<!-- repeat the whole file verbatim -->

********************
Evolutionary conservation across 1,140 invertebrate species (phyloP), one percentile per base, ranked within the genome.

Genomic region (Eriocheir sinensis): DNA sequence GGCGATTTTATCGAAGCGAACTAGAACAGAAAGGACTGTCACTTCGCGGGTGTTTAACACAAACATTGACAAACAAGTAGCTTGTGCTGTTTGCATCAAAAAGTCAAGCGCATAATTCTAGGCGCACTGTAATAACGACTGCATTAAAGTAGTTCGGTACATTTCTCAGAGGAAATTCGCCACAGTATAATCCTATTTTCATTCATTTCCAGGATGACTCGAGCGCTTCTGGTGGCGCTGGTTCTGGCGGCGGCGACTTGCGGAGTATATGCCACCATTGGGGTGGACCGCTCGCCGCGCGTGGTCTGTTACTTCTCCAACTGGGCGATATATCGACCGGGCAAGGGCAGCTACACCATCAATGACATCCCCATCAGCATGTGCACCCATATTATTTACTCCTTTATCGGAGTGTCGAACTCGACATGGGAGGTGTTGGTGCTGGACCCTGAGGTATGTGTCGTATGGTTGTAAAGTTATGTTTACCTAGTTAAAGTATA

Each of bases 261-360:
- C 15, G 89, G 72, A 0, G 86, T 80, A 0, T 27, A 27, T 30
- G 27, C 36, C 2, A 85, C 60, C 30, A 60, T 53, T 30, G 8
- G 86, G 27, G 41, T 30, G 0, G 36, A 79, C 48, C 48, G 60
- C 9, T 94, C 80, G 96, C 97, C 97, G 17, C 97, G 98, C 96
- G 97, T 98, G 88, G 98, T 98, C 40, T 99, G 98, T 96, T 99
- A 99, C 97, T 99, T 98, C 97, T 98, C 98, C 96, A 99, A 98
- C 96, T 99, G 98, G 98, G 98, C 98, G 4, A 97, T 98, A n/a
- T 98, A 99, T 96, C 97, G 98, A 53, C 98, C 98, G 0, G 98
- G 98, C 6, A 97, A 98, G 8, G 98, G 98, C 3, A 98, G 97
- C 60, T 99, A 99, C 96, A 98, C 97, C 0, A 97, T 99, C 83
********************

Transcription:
Evolutionary conservation across 1,140 invertebrate species (phyloP), one percentile per base, ranked within the genome.

Genomic region (Eriocheir sinensis): DNA sequence GGCGATTTTATCGAAGCGAACTAGAACAGAAAGGACTGTCACTTCGCGGGTGTTTAACACAAACATTGACAAACAAGTAGCTTGTGCTGTTTGCATCAAAAAGTCAAGCGCATAATTCTAGGCGCACTGTAATAACGACTGCATTAAAGTAGTTCGGTACATTTCTCAGAGGAAATTCGCCACAGTATAATCCTATTTTCATTCATTTCCAGGATGACTCGAGCGCTTCTGGTGGCGCTGGTTCTGGCGGCGGCGACTTGCGGAGTATATGCCACCATTGGGGTGGACCGCTCGCCGCGCGTGGTCTGTTACTTCTCCAACTGGGCGATATATCGACCGGGCAAGGGCAGCTACACCATCAATGACATCCCCATCAGCATGTGCACCCATATTATTTACTCCTTTATCGGAGTGTCGAACTCGACATGGGAGGTGTTGGTGCTGGACCCTGAGGTATGTGTCGTATGGTTGTAAAGTTATGTTTACCTAGTTAAAGTATA

Each of bases 261-360:
- C 15, G 89, G 72, A 0, G 86, T 80, A 0, T 27, A 27, T 30
- G 27, C 36, C 2, A 85, C 60, C 30, A 60, T 53, T 30, G 8
- G 86, G 27, G 41, T 30, G 0, G 36, A 79, C 48, C 48, G 60
- C 9, T 94, C 80, G 96, C 97, C 97, G 17, C 97, G 98, C 96
- G 97, T 98, G 88, G 98, T 98, C 40, T 99, G 98, T 96, T 99
- A 99, C 97, T 99, T 98, C 97, T 98, C 98, C 96, A 99, A 98
- C 96, T 99, G 98, G 98, G 98, C 98, G 4, A 97, T 98, A n/a
- T 98, A 99, T 96, C 97, G 98, A 53, C 98, C 98, G 0, G 98
- G 98, C 6, A 97, A 98, G 8, G 98, G 98, C 3, A 98, G 97
- C 60, T 99, A 99, C 96, A 98, C 97, C 0, A 97, T 99, C 83